Century-old fish scales reveal how salmon populations are responding to climate change.
Scientists using 100-year-old salmon and climate data report that a variety of lake habitats in the Skeena watershed is fostering a diversity of responses by salmon to climate change. The research, published in Global Change Biology, further reveals that the annual freshwater growth of juvenile salmon is substantially higher over recent decades than a century ago.
The research team consisting of SkeenaWild Conservation Trust’s Director of Science, Dr.Michael Price, and colleagues at Simon Fraser University and Fisheries and Oceans Canada, applied modern genetic tools to fish scales collected from fisheries since 1913 to reconstruct the growth of juvenile sockeye salmon rearing in unique lake habitats for comparison with recent information.
The analyses reveal that several nursery lakes once considered poor producers of salmon now appear to be increasing in their importance under climate change. While the annual growth of juvenile sockeye has increased for nearly all populations over the last century, fish from some nursery lake habitats are growing much more than others.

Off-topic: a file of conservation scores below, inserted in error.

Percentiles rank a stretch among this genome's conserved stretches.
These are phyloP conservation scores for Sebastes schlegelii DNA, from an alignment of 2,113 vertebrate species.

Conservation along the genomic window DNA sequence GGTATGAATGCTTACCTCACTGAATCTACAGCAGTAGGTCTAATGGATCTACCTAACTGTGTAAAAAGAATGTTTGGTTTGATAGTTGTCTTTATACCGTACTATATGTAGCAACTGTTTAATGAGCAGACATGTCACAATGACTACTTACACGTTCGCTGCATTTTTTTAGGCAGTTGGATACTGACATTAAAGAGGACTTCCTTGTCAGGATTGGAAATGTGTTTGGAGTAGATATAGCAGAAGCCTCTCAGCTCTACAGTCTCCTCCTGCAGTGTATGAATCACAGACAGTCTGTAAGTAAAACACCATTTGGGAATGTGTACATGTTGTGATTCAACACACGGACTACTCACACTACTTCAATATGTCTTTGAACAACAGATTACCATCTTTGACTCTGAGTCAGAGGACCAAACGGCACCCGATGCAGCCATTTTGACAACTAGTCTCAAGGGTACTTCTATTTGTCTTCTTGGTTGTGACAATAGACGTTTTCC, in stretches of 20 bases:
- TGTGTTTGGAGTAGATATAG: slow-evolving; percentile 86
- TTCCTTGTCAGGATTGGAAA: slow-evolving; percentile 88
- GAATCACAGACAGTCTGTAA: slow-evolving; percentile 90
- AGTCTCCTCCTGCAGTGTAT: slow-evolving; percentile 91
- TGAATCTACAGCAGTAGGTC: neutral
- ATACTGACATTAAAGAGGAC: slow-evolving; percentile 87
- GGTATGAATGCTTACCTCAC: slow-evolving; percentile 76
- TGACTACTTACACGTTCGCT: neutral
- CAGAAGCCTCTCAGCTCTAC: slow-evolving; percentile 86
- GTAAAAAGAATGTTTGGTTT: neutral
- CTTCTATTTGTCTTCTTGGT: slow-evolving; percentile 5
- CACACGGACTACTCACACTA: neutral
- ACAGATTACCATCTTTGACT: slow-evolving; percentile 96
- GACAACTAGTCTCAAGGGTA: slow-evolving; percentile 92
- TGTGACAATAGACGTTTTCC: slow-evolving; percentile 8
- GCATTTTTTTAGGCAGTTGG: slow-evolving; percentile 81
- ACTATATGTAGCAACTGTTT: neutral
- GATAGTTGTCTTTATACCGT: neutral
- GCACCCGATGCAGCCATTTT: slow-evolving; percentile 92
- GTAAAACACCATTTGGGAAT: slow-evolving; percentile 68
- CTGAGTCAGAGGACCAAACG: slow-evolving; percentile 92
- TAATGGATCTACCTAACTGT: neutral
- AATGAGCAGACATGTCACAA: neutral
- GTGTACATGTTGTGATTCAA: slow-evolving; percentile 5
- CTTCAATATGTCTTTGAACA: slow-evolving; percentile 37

“Our work suggests that habitat diversity provides a spectrum of opportunities for salmon to adapt to future increases in temperature associated with climate change,” says Dr. Michael Price, a Liber Ero Postdoctoral Fellow at Simon Fraser University and lead author.
While competition for food has declined over the last century for most populations – enhancing growth – rising temperatures have had a more significant effect.
Particular lake habitats play an important role in modulating the effect of high summer temperatures, resulting in enhanced growth of these important fishes. Relatively deep and characteristically-cold lakes appear to have the most buffering capacity against rising temperatures. Fish in these habitats are likely to thrive in the near term under forecasted climate change.
Dr. Price concludes that maintaining the integrity of a variety of freshwater habitats will help foster a diverse climate-response portfolio for important fish species, which in turn can ensure that salmon watersheds are resilient to future environmental change.
How can we ensure that wild salmon persist and thrive under future environmental change in places like the Skeena? By protecting the existing variety of freshwater rivers and lakes that they require. Let’s be proactive stewards of salmon and give them a fighting chance.
We can begin here.
To learn more about Dr. Michael Price,’s research at Simon Fraser University, click the button below.